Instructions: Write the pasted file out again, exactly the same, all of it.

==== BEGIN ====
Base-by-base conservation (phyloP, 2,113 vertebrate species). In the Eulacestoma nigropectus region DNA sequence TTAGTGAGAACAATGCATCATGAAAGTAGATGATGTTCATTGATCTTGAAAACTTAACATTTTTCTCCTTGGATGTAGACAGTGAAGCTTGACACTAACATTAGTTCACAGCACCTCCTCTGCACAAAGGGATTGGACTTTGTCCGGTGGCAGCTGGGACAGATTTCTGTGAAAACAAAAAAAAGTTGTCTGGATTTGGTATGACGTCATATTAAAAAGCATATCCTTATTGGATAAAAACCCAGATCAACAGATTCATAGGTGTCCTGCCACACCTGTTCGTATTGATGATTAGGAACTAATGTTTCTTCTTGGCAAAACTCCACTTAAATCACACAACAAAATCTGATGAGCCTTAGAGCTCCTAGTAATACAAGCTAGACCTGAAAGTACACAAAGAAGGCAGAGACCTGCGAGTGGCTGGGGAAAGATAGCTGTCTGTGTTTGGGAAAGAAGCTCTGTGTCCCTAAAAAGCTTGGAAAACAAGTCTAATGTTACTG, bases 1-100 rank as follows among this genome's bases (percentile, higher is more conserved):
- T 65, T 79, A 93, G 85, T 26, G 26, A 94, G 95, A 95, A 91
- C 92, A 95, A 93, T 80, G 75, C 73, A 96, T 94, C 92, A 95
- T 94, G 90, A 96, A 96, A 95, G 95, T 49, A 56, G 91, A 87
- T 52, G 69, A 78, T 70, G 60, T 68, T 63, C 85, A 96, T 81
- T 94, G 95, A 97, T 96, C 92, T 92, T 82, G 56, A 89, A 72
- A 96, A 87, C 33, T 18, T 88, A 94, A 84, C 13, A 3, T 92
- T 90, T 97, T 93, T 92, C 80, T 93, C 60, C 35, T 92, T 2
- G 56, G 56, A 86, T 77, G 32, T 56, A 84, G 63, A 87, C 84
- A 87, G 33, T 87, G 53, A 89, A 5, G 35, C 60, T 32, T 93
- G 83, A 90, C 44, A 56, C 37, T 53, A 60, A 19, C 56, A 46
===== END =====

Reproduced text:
Base-by-base conservation (phyloP, 2,113 vertebrate species). In the Eulacestoma nigropectus region DNA sequence TTAGTGAGAACAATGCATCATGAAAGTAGATGATGTTCATTGATCTTGAAAACTTAACATTTTTCTCCTTGGATGTAGACAGTGAAGCTTGACACTAACATTAGTTCACAGCACCTCCTCTGCACAAAGGGATTGGACTTTGTCCGGTGGCAGCTGGGACAGATTTCTGTGAAAACAAAAAAAAGTTGTCTGGATTTGGTATGACGTCATATTAAAAAGCATATCCTTATTGGATAAAAACCCAGATCAACAGATTCATAGGTGTCCTGCCACACCTGTTCGTATTGATGATTAGGAACTAATGTTTCTTCTTGGCAAAACTCCACTTAAATCACACAACAAAATCTGATGAGCCTTAGAGCTCCTAGTAATACAAGCTAGACCTGAAAGTACACAAAGAAGGCAGAGACCTGCGAGTGGCTGGGGAAAGATAGCTGTCTGTGTTTGGGAAAGAAGCTCTGTGTCCCTAAAAAGCTTGGAAAACAAGTCTAATGTTACTG, bases 1-100 rank as follows among this genome's bases (percentile, higher is more conserved):
- T 65, T 79, A 93, G 85, T 26, G 26, A 94, G 95, A 95, A 91
- C 92, A 95, A 93, T 80, G 75, C 73, A 96, T 94, C 92, A 95
- T 94, G 90, A 96, A 96, A 95, G 95, T 49, A 56, G 91, A 87
- T 52, G 69, A 78, T 70, G 60, T 68, T 63, C 85, A 96, T 81
- T 94, G 95, A 97, T 96, C 92, T 92, T 82, G 56, A 89, A 72
- A 96, A 87, C 33, T 18, T 88, A 94, A 84, C 13, A 3, T 92
- T 90, T 97, T 93, T 92, C 80, T 93, C 60, C 35, T 92, T 2
- G 56, G 56, A 86, T 77, G 32, T 56, A 84, G 63, A 87, C 84
- A 87, G 33, T 87, G 53, A 89, A 5, G 35, C 60, T 32, T 93
- G 83, A 90, C 44, A 56, C 37, T 53, A 60, A 19, C 56, A 46